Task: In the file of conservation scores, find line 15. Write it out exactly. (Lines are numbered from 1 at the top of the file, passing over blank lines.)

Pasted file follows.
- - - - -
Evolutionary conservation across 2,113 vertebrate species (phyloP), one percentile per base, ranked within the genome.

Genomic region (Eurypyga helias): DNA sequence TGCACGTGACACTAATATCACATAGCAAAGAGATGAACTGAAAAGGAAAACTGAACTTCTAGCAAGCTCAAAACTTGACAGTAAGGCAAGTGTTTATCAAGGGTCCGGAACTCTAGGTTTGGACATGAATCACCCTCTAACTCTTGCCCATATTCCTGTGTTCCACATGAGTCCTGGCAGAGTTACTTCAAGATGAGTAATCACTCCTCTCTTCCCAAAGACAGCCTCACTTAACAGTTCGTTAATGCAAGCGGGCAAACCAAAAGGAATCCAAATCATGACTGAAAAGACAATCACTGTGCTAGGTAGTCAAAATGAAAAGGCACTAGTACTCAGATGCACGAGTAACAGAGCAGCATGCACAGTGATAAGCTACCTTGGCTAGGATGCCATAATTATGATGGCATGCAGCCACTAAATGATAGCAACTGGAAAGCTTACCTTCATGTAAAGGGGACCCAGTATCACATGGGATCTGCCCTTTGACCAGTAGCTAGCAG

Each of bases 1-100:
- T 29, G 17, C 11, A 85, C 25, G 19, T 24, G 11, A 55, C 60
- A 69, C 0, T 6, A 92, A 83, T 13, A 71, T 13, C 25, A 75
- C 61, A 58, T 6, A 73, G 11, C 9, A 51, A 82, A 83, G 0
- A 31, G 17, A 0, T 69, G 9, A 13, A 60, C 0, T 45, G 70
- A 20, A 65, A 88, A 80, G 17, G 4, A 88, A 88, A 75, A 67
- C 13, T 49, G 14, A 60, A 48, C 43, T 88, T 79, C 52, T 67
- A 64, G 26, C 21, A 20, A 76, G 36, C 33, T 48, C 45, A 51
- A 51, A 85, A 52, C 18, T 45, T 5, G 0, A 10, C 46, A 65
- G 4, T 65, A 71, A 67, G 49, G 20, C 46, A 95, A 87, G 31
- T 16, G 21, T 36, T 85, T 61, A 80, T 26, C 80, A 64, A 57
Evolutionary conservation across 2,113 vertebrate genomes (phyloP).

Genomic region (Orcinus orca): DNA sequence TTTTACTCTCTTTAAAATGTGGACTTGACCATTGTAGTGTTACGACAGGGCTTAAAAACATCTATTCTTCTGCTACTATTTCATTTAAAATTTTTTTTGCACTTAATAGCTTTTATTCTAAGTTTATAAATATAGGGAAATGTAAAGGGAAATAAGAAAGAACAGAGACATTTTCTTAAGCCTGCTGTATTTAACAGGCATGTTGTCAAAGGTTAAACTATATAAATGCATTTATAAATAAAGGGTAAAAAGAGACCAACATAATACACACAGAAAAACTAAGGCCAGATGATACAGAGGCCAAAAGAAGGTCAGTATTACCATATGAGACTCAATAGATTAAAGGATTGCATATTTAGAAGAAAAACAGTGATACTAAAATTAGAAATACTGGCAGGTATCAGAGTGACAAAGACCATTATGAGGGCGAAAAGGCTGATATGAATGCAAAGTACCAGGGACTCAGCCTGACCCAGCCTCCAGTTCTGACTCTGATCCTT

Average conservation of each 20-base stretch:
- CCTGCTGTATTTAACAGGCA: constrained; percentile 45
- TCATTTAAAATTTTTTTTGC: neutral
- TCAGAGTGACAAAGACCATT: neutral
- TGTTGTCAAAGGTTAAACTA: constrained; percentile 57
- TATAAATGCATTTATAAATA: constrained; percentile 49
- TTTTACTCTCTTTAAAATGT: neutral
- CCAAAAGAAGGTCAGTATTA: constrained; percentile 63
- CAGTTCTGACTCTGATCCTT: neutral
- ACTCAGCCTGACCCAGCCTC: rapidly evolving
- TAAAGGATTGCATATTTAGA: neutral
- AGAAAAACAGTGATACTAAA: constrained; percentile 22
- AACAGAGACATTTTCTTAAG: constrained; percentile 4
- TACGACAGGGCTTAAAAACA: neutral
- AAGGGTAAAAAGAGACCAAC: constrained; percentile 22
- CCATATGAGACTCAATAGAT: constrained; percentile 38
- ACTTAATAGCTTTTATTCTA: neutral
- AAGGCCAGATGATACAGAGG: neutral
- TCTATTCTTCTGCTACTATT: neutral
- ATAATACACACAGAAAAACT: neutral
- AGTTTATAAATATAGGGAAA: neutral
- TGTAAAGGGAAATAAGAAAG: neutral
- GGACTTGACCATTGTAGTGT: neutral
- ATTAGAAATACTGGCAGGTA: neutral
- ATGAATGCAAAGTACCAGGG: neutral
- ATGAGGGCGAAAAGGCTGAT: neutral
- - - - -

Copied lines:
Genomic region (Orcinus orca): DNA sequence TTTTACTCTCTTTAAAATGTGGACTTGACCATTGTAGTGTTACGACAGGGCTTAAAAACATCTATTCTTCTGCTACTATTTCATTTAAAATTTTTTTTGCACTTAATAGCTTTTATTCTAAGTTTATAAATATAGGGAAATGTAAAGGGAAATAAGAAAGAACAGAGACATTTTCTTAAGCCTGCTGTATTTAACAGGCATGTTGTCAAAGGTTAAACTATATAAATGCATTTATAAATAAAGGGTAAAAAGAGACCAACATAATACACACAGAAAAACTAAGGCCAGATGATACAGAGGCCAAAAGAAGGTCAGTATTACCATATGAGACTCAATAGATTAAAGGATTGCATATTTAGAAGAAAAACAGTGATACTAAAATTAGAAATACTGGCAGGTATCAGAGTGACAAAGACCATTATGAGGGCGAAAAGGCTGATATGAATGCAAAGTACCAGGGACTCAGCCTGACCCAGCCTCCAGTTCTGACTCTGATCCTT